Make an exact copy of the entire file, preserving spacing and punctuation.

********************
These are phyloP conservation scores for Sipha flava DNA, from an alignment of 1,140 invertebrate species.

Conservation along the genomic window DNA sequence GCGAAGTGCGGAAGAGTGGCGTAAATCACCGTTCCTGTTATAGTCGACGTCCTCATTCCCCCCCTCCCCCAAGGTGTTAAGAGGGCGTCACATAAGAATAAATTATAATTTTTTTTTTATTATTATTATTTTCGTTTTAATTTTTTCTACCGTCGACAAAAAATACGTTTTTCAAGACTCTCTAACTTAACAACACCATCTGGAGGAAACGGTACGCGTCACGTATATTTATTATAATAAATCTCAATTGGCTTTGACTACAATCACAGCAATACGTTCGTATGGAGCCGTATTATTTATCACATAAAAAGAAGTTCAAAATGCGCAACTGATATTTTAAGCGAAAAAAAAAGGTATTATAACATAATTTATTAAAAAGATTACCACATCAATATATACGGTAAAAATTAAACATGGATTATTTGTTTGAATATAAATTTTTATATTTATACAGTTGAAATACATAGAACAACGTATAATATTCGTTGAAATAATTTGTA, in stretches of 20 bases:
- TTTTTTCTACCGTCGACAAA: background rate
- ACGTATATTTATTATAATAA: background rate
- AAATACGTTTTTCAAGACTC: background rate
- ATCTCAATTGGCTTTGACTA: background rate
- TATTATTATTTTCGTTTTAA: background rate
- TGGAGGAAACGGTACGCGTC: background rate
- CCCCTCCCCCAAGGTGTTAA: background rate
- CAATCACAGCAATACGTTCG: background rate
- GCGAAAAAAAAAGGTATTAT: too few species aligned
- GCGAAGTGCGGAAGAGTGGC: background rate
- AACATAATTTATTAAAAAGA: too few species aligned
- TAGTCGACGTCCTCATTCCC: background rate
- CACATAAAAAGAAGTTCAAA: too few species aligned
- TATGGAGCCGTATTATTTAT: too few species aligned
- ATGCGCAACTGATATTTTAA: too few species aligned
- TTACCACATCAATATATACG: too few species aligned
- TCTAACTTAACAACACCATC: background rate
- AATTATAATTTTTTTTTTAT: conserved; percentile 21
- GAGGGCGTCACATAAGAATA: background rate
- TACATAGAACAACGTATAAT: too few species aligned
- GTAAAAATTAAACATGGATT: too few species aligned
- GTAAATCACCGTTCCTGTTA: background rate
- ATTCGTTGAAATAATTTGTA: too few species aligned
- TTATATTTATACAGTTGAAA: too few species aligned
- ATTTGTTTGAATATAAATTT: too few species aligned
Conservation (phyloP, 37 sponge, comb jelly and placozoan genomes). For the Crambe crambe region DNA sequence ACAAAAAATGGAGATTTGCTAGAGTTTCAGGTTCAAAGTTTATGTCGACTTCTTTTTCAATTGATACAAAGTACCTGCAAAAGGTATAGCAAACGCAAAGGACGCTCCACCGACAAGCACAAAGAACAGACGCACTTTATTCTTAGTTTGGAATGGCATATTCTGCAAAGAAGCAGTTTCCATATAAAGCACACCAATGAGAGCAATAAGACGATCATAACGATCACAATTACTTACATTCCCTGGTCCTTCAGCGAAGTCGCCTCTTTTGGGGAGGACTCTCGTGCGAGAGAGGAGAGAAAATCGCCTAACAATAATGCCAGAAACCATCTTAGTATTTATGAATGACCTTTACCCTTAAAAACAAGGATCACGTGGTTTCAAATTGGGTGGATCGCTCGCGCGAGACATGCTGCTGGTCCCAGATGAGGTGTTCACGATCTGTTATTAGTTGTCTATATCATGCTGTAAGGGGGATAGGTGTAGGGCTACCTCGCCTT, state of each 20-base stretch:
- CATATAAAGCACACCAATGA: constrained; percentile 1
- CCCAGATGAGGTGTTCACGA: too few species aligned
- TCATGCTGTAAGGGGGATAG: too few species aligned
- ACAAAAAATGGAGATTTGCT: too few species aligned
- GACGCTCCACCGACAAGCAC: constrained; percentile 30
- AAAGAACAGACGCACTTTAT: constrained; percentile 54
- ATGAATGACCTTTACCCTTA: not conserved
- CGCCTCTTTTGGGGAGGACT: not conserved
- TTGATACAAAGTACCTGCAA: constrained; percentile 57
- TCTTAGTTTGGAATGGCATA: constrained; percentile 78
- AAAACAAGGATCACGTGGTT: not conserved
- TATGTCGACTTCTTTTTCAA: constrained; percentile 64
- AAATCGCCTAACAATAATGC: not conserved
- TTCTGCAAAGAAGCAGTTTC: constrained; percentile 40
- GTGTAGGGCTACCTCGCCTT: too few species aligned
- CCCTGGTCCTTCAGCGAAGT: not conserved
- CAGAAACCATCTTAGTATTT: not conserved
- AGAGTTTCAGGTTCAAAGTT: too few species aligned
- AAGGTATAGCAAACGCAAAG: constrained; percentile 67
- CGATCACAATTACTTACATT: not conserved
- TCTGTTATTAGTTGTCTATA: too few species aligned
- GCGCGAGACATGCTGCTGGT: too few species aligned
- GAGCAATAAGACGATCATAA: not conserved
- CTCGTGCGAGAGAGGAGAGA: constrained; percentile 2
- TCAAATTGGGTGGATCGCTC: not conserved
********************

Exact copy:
These are phyloP conservation scores for Sipha flava DNA, from an alignment of 1,140 invertebrate species.

Conservation along the genomic window DNA sequence GCGAAGTGCGGAAGAGTGGCGTAAATCACCGTTCCTGTTATAGTCGACGTCCTCATTCCCCCCCTCCCCCAAGGTGTTAAGAGGGCGTCACATAAGAATAAATTATAATTTTTTTTTTATTATTATTATTTTCGTTTTAATTTTTTCTACCGTCGACAAAAAATACGTTTTTCAAGACTCTCTAACTTAACAACACCATCTGGAGGAAACGGTACGCGTCACGTATATTTATTATAATAAATCTCAATTGGCTTTGACTACAATCACAGCAATACGTTCGTATGGAGCCGTATTATTTATCACATAAAAAGAAGTTCAAAATGCGCAACTGATATTTTAAGCGAAAAAAAAAGGTATTATAACATAATTTATTAAAAAGATTACCACATCAATATATACGGTAAAAATTAAACATGGATTATTTGTTTGAATATAAATTTTTATATTTATACAGTTGAAATACATAGAACAACGTATAATATTCGTTGAAATAATTTGTA, in stretches of 20 bases:
- TTTTTTCTACCGTCGACAAA: background rate
- ACGTATATTTATTATAATAA: background rate
- AAATACGTTTTTCAAGACTC: background rate
- ATCTCAATTGGCTTTGACTA: background rate
- TATTATTATTTTCGTTTTAA: background rate
- TGGAGGAAACGGTACGCGTC: background rate
- CCCCTCCCCCAAGGTGTTAA: background rate
- CAATCACAGCAATACGTTCG: background rate
- GCGAAAAAAAAAGGTATTAT: too few species aligned
- GCGAAGTGCGGAAGAGTGGC: background rate
- AACATAATTTATTAAAAAGA: too few species aligned
- TAGTCGACGTCCTCATTCCC: background rate
- CACATAAAAAGAAGTTCAAA: too few species aligned
- TATGGAGCCGTATTATTTAT: too few species aligned
- ATGCGCAACTGATATTTTAA: too few species aligned
- TTACCACATCAATATATACG: too few species aligned
- TCTAACTTAACAACACCATC: background rate
- AATTATAATTTTTTTTTTAT: conserved; percentile 21
- GAGGGCGTCACATAAGAATA: background rate
- TACATAGAACAACGTATAAT: too few species aligned
- GTAAAAATTAAACATGGATT: too few species aligned
- GTAAATCACCGTTCCTGTTA: background rate
- ATTCGTTGAAATAATTTGTA: too few species aligned
- TTATATTTATACAGTTGAAA: too few species aligned
- ATTTGTTTGAATATAAATTT: too few species aligned
Conservation (phyloP, 37 sponge, comb jelly and placozoan genomes). For the Crambe crambe region DNA sequence ACAAAAAATGGAGATTTGCTAGAGTTTCAGGTTCAAAGTTTATGTCGACTTCTTTTTCAATTGATACAAAGTACCTGCAAAAGGTATAGCAAACGCAAAGGACGCTCCACCGACAAGCACAAAGAACAGACGCACTTTATTCTTAGTTTGGAATGGCATATTCTGCAAAGAAGCAGTTTCCATATAAAGCACACCAATGAGAGCAATAAGACGATCATAACGATCACAATTACTTACATTCCCTGGTCCTTCAGCGAAGTCGCCTCTTTTGGGGAGGACTCTCGTGCGAGAGAGGAGAGAAAATCGCCTAACAATAATGCCAGAAACCATCTTAGTATTTATGAATGACCTTTACCCTTAAAAACAAGGATCACGTGGTTTCAAATTGGGTGGATCGCTCGCGCGAGACATGCTGCTGGTCCCAGATGAGGTGTTCACGATCTGTTATTAGTTGTCTATATCATGCTGTAAGGGGGATAGGTGTAGGGCTACCTCGCCTT, state of each 20-base stretch:
- CATATAAAGCACACCAATGA: constrained; percentile 1
- CCCAGATGAGGTGTTCACGA: too few species aligned
- TCATGCTGTAAGGGGGATAG: too few species aligned
- ACAAAAAATGGAGATTTGCT: too few species aligned
- GACGCTCCACCGACAAGCAC: constrained; percentile 30
- AAAGAACAGACGCACTTTAT: constrained; percentile 54
- ATGAATGACCTTTACCCTTA: not conserved
- CGCCTCTTTTGGGGAGGACT: not conserved
- TTGATACAAAGTACCTGCAA: constrained; percentile 57
- TCTTAGTTTGGAATGGCATA: constrained; percentile 78
- AAAACAAGGATCACGTGGTT: not conserved
- TATGTCGACTTCTTTTTCAA: constrained; percentile 64
- AAATCGCCTAACAATAATGC: not conserved
- TTCTGCAAAGAAGCAGTTTC: constrained; percentile 40
- GTGTAGGGCTACCTCGCCTT: too few species aligned
- CCCTGGTCCTTCAGCGAAGT: not conserved
- CAGAAACCATCTTAGTATTT: not conserved
- AGAGTTTCAGGTTCAAAGTT: too few species aligned
- AAGGTATAGCAAACGCAAAG: constrained; percentile 67
- CGATCACAATTACTTACATT: not conserved
- TCTGTTATTAGTTGTCTATA: too few species aligned
- GCGCGAGACATGCTGCTGGT: too few species aligned
- GAGCAATAAGACGATCATAA: not conserved
- CTCGTGCGAGAGAGGAGAGA: constrained; percentile 2
- TCAAATTGGGTGGATCGCTC: not conserved